Humboldt breaking even after pandemic costs, savings calculated

HUMBOLDT — When it comes to the effect COVID-19 has had on Humboldt’s finances, the city has pretty much broken even.

At the request of the province, the city calculated how its revenues and expenses have been affected by the pandemic. Once those figures are added up, the city is nearly $5,000 in the good.

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Joe Day, the city manager, said at the Aug. 24 council meeting that the city does have some advantages in a pandemic compared to others, like not having a mass transit system or a reliance on paid parking revenues.

“I do think that, thanks to the council sitting around this table, we acted quite quickly in trying to mitigate some of our staffing costs that would otherwise have burdened the city a fair bit higher,” he said.

Back when the pandemic started, casual staff that had inconsistent hours, like concession workers and lifeguards, were told the city wouldn’t schedule any hours for them for the next little while.

Those wanting to defer taxes or utilities payments had to apply to the city to organize an alternate payment plan, unlike other cities that gave blanket deferrals.

Rob Muench, Humboldt’s mayor, acknowledged city staff that were laid off or otherwise invoiced by the pandemic.

“I think at the end of the day, we've come through this relatively unscathed and hopefully the next number of months are just as good.”

He added that some local businesses and organizations haven’t been so lucky.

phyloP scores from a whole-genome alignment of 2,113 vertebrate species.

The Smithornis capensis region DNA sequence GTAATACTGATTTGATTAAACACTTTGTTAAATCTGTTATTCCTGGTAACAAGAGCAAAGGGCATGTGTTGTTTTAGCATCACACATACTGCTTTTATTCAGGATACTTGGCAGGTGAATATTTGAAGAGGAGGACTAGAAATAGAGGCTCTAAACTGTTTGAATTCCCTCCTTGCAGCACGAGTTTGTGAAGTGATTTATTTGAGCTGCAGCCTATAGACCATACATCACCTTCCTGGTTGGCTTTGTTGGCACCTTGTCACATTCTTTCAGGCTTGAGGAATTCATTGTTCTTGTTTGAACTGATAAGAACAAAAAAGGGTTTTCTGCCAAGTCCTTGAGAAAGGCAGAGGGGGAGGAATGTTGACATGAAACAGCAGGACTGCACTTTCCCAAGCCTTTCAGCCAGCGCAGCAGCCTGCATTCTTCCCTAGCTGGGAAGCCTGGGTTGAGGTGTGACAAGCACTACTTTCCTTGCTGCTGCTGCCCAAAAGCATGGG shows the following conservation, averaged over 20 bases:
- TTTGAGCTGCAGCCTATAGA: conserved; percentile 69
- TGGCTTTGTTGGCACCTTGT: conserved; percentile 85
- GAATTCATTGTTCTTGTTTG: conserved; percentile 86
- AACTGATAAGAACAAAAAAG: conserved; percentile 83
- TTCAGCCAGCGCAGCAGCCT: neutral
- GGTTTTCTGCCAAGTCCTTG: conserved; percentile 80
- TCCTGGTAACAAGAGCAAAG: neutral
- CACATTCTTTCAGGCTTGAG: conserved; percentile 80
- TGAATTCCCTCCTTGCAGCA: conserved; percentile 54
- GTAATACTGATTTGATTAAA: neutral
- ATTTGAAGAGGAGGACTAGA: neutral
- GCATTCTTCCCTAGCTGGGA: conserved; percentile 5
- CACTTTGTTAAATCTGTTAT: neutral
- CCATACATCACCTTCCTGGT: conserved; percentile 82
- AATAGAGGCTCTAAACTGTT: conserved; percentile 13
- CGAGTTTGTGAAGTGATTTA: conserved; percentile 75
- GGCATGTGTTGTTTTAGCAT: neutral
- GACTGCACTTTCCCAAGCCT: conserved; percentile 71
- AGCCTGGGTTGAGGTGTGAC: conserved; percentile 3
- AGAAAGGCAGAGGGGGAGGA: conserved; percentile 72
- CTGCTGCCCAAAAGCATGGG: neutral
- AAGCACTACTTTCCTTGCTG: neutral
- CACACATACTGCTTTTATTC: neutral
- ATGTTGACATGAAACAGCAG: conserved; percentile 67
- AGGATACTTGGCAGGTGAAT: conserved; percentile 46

“This is something that will have to give some very good thought to in the next number of months, that we can maybe look at where some of those community groups or businesses that may have fallen through the cracks can maybe be helped out in some way.”

 

Estimated financial effects of COVID-19

Business license revenue $20,000 Anticipated shortfall in revenue
Transit $6,000 Fewer mobility van trips
Parks and Recreation Program Revenue $288,350 Closed facilities, smaller revenues due to lower capacity and cancelled events
Property Tax Penalties $11,000 Anticipate 33% of typical penalized properties will move to payment arrangements
Investment Income $47,350 Reduction of interest rates by about 1.6%
Reduced travel/training -$26,000  
Recreational Facility Operating Expenses -$343,120 Reduced staffing and utilities
Other reduced staffing costs -$29,800  
Increase operating costs due to COVID-19  $21,500 Glass barriers, personal protective equipment, signage, etc.
Total -$4,720  

 

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